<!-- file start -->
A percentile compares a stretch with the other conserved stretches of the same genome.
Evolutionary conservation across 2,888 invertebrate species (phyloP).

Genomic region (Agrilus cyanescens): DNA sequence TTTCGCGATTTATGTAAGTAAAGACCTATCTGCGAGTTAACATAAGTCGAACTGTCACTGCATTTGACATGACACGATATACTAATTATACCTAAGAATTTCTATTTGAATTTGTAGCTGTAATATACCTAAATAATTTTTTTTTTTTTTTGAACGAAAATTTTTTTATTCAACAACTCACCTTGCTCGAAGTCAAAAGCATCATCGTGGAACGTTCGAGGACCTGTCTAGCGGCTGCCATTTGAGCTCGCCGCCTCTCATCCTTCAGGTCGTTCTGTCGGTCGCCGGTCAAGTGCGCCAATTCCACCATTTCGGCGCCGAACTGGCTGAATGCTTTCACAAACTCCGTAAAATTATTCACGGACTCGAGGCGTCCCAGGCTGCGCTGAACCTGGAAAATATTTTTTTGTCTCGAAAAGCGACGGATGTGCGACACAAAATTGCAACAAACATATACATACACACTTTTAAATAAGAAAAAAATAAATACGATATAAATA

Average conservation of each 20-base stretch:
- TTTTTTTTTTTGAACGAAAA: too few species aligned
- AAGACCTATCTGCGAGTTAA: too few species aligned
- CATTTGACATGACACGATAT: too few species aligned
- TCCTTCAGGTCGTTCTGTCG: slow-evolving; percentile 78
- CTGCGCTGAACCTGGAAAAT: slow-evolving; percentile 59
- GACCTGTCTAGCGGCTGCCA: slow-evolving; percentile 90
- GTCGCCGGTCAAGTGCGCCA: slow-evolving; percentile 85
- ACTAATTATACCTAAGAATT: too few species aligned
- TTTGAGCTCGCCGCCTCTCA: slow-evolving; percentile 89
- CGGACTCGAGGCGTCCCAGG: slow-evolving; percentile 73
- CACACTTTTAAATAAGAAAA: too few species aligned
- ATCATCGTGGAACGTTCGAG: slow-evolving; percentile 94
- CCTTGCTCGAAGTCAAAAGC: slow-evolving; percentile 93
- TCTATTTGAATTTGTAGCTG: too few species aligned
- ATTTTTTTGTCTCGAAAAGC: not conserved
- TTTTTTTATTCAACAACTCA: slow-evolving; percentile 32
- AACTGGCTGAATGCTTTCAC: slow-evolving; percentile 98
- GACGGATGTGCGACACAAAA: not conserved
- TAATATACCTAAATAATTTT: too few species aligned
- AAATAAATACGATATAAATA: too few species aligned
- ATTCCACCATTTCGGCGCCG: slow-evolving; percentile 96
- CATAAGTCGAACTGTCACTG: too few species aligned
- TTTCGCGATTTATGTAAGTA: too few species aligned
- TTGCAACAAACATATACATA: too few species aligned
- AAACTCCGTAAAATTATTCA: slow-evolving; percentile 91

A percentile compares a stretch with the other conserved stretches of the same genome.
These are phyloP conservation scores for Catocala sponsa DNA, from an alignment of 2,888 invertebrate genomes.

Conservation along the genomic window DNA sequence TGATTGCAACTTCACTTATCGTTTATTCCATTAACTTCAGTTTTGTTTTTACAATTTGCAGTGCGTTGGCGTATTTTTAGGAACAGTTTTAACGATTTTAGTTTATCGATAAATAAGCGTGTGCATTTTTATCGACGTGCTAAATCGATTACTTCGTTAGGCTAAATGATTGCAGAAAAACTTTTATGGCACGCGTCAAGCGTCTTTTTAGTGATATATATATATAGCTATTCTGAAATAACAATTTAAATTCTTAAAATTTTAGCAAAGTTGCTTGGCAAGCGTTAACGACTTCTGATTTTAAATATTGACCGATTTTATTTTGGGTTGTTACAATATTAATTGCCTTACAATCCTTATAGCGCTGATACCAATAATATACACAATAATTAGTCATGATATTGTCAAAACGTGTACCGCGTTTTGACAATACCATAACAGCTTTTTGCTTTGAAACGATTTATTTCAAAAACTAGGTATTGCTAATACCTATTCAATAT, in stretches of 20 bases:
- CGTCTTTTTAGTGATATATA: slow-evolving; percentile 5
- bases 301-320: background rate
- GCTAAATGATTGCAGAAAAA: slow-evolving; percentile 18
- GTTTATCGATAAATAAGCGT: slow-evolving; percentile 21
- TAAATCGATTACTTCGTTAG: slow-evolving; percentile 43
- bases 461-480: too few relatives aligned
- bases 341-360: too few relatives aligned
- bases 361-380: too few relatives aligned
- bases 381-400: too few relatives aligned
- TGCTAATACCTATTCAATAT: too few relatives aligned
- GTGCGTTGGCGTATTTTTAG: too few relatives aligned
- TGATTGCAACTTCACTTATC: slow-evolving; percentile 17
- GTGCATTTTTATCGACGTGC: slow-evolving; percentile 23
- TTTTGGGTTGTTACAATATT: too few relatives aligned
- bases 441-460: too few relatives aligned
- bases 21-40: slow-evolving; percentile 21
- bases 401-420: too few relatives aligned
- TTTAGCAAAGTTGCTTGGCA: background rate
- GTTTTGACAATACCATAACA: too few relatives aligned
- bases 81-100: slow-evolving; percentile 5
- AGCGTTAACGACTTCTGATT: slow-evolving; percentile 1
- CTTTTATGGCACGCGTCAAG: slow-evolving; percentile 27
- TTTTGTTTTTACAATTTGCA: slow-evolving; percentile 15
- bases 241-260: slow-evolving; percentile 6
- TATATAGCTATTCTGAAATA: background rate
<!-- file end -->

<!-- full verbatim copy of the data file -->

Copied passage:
A percentile compares a stretch with the other conserved stretches of the same genome.
Evolutionary conservation across 2,888 invertebrate species (phyloP).

Genomic region (Agrilus cyanescens): DNA sequence TTTCGCGATTTATGTAAGTAAAGACCTATCTGCGAGTTAACATAAGTCGAACTGTCACTGCATTTGACATGACACGATATACTAATTATACCTAAGAATTTCTATTTGAATTTGTAGCTGTAATATACCTAAATAATTTTTTTTTTTTTTTGAACGAAAATTTTTTTATTCAACAACTCACCTTGCTCGAAGTCAAAAGCATCATCGTGGAACGTTCGAGGACCTGTCTAGCGGCTGCCATTTGAGCTCGCCGCCTCTCATCCTTCAGGTCGTTCTGTCGGTCGCCGGTCAAGTGCGCCAATTCCACCATTTCGGCGCCGAACTGGCTGAATGCTTTCACAAACTCCGTAAAATTATTCACGGACTCGAGGCGTCCCAGGCTGCGCTGAACCTGGAAAATATTTTTTTGTCTCGAAAAGCGACGGATGTGCGACACAAAATTGCAACAAACATATACATACACACTTTTAAATAAGAAAAAAATAAATACGATATAAATA

Average conservation of each 20-base stretch:
- TTTTTTTTTTTGAACGAAAA: too few species aligned
- AAGACCTATCTGCGAGTTAA: too few species aligned
- CATTTGACATGACACGATAT: too few species aligned
- TCCTTCAGGTCGTTCTGTCG: slow-evolving; percentile 78
- CTGCGCTGAACCTGGAAAAT: slow-evolving; percentile 59
- GACCTGTCTAGCGGCTGCCA: slow-evolving; percentile 90
- GTCGCCGGTCAAGTGCGCCA: slow-evolving; percentile 85
- ACTAATTATACCTAAGAATT: too few species aligned
- TTTGAGCTCGCCGCCTCTCA: slow-evolving; percentile 89
- CGGACTCGAGGCGTCCCAGG: slow-evolving; percentile 73
- CACACTTTTAAATAAGAAAA: too few species aligned
- ATCATCGTGGAACGTTCGAG: slow-evolving; percentile 94
- CCTTGCTCGAAGTCAAAAGC: slow-evolving; percentile 93
- TCTATTTGAATTTGTAGCTG: too few species aligned
- ATTTTTTTGTCTCGAAAAGC: not conserved
- TTTTTTTATTCAACAACTCA: slow-evolving; percentile 32
- AACTGGCTGAATGCTTTCAC: slow-evolving; percentile 98
- GACGGATGTGCGACACAAAA: not conserved
- TAATATACCTAAATAATTTT: too few species aligned
- AAATAAATACGATATAAATA: too few species aligned
- ATTCCACCATTTCGGCGCCG: slow-evolving; percentile 96
- CATAAGTCGAACTGTCACTG: too few species aligned
- TTTCGCGATTTATGTAAGTA: too few species aligned
- TTGCAACAAACATATACATA: too few species aligned
- AAACTCCGTAAAATTATTCA: slow-evolving; percentile 91

A percentile compares a stretch with the other conserved stretches of the same genome.
These are phyloP conservation scores for Catocala sponsa DNA, from an alignment of 2,888 invertebrate genomes.

Conservation along the genomic window DNA sequence TGATTGCAACTTCACTTATCGTTTATTCCATTAACTTCAGTTTTGTTTTTACAATTTGCAGTGCGTTGGCGTATTTTTAGGAACAGTTTTAACGATTTTAGTTTATCGATAAATAAGCGTGTGCATTTTTATCGACGTGCTAAATCGATTACTTCGTTAGGCTAAATGATTGCAGAAAAACTTTTATGGCACGCGTCAAGCGTCTTTTTAGTGATATATATATATAGCTATTCTGAAATAACAATTTAAATTCTTAAAATTTTAGCAAAGTTGCTTGGCAAGCGTTAACGACTTCTGATTTTAAATATTGACCGATTTTATTTTGGGTTGTTACAATATTAATTGCCTTACAATCCTTATAGCGCTGATACCAATAATATACACAATAATTAGTCATGATATTGTCAAAACGTGTACCGCGTTTTGACAATACCATAACAGCTTTTTGCTTTGAAACGATTTATTTCAAAAACTAGGTATTGCTAATACCTATTCAATAT, in stretches of 20 bases:
- CGTCTTTTTAGTGATATATA: slow-evolving; percentile 5
- bases 301-320: background rate
- GCTAAATGATTGCAGAAAAA: slow-evolving; percentile 18
- GTTTATCGATAAATAAGCGT: slow-evolving; percentile 21
- TAAATCGATTACTTCGTTAG: slow-evolving; percentile 43
- bases 461-480: too few relatives aligned
- bases 341-360: too few relatives aligned
- bases 361-380: too few relatives aligned
- bases 381-400: too few relatives aligned
- TGCTAATACCTATTCAATAT: too few relatives aligned
- GTGCGTTGGCGTATTTTTAG: too few relatives aligned
- TGATTGCAACTTCACTTATC: slow-evolving; percentile 17
- GTGCATTTTTATCGACGTGC: slow-evolving; percentile 23
- TTTTGGGTTGTTACAATATT: too few relatives aligned
- bases 441-460: too few relatives aligned
- bases 21-40: slow-evolving; percentile 21
- bases 401-420: too few relatives aligned
- TTTAGCAAAGTTGCTTGGCA: background rate
- GTTTTGACAATACCATAACA: too few relatives aligned
- bases 81-100: slow-evolving; percentile 5
- AGCGTTAACGACTTCTGATT: slow-evolving; percentile 1
- CTTTTATGGCACGCGTCAAG: slow-evolving; percentile 27
- TTTTGTTTTTACAATTTGCA: slow-evolving; percentile 15
- bases 241-260: slow-evolving; percentile 6
- TATATAGCTATTCTGAAATA: background rate